Here's something I was going to toss up the other day, but got sidetracked. It's an interview of Barry Sears, author of The Zone and other books, and his latest: Toxic Fat. Take a look:
It's interesting how he characterizes fat (adipose tissue) as a kind of "cancer." It immediately reminded me of my "tumor" analogy I wrote about back at the first of the year:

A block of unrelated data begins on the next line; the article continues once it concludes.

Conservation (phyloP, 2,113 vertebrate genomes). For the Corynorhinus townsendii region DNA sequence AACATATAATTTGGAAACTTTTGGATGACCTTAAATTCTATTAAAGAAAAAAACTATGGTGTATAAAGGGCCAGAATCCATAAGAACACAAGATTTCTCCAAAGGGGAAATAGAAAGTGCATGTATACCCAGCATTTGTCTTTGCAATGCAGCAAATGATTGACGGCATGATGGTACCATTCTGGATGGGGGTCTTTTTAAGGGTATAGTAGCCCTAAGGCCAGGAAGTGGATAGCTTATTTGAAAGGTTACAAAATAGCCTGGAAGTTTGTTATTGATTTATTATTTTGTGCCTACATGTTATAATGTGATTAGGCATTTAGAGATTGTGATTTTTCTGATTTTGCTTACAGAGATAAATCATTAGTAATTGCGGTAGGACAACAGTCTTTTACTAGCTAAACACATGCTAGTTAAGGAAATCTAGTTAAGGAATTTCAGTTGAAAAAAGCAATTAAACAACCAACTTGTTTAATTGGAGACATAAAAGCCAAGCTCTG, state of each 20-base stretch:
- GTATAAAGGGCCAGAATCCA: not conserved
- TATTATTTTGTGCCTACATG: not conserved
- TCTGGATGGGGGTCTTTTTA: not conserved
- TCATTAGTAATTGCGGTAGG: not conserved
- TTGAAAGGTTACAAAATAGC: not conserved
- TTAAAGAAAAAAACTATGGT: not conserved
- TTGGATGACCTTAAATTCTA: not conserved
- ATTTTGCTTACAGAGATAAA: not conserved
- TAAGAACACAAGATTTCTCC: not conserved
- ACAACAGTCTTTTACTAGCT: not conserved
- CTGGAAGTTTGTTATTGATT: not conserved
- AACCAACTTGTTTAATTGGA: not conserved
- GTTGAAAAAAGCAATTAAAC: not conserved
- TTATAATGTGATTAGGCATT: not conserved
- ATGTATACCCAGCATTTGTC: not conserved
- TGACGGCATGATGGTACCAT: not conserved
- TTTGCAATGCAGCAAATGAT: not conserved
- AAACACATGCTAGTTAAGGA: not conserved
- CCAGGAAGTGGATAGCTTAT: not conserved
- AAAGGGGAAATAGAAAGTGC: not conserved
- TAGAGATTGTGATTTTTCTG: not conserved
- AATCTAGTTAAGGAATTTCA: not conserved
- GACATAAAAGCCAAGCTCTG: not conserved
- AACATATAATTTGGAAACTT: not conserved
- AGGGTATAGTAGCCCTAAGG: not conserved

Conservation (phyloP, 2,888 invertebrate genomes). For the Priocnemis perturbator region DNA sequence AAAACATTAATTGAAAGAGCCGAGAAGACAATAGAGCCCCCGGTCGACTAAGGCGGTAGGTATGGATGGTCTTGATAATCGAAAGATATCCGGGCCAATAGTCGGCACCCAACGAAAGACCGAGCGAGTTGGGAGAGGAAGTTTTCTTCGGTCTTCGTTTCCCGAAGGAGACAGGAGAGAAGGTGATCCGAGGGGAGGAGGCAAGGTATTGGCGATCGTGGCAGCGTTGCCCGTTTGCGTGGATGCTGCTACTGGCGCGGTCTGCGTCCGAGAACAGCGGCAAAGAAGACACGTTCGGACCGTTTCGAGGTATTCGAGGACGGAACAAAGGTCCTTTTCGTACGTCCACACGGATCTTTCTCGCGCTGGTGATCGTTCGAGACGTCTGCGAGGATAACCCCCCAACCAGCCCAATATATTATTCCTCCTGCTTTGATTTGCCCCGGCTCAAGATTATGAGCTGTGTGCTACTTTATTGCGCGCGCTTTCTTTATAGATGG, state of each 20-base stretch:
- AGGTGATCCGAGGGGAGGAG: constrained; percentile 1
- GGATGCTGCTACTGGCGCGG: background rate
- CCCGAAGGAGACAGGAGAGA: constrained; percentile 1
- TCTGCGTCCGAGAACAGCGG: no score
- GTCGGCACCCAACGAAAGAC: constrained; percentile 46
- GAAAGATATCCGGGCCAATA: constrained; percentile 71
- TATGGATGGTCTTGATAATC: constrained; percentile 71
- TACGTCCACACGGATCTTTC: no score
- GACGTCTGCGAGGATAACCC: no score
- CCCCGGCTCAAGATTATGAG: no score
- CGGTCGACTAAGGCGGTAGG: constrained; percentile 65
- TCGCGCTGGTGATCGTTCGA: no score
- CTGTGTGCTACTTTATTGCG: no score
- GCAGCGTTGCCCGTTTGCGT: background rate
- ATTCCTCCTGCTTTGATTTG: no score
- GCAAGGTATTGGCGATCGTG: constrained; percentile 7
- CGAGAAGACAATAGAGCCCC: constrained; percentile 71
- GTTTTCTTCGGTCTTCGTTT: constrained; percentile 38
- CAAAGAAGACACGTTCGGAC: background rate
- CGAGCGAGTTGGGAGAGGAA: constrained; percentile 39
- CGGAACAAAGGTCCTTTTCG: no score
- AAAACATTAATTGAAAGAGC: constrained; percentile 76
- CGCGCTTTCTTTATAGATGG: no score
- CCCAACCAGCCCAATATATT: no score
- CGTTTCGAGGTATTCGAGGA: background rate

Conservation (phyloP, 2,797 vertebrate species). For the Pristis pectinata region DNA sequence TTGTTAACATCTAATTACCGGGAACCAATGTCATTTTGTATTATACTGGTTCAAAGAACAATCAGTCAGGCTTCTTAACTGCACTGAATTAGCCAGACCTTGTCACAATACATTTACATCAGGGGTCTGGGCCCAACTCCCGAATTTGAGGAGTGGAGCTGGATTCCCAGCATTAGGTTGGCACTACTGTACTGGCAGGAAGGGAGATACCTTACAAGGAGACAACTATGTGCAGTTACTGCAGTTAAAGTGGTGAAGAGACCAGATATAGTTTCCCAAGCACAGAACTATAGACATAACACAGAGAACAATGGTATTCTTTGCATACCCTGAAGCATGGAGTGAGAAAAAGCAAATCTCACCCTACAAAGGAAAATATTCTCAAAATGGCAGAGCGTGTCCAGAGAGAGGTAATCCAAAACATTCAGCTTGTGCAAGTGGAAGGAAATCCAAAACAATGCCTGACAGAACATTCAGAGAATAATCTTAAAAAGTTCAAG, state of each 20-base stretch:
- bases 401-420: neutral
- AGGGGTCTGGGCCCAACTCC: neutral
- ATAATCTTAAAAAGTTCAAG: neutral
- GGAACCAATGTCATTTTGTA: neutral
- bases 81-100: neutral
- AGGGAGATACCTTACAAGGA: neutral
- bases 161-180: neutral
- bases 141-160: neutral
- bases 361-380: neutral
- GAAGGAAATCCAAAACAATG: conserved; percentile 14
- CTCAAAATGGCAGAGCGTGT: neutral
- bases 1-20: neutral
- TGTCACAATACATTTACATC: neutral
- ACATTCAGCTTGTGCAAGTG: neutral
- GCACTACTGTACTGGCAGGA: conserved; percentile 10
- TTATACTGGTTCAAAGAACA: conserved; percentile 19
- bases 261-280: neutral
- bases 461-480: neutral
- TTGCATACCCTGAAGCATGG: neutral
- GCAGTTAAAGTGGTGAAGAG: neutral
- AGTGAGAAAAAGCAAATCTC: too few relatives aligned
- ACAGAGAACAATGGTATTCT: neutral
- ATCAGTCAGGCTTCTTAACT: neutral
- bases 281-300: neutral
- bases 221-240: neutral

I think the tumor analogy is an interesting one, at least in the way I understand Taubes at present. What do you often hear expressed about tumors, short of outright removing them? Well, sometimes they're "small," such that the risk of surgery isn't called for. So, you try to keep them small. Why? Well, because when they're small their effect is minimal. They aren't cannibalizing good tissue sufficiently to cause a large effect. How about shrinking a tumor? Same thing. And what happens when a tumor gets to be of sufficient size? Does it not then become a self-sustaining cannibalistic parasite, sacrificing healthy bodily tissue for its own sake in a positive-feedback mechanism, such that the bigger it gets, the bigger and more parasitic its influence on the rest of the body until eventually its pathological selfishness kills the very host that feeds it?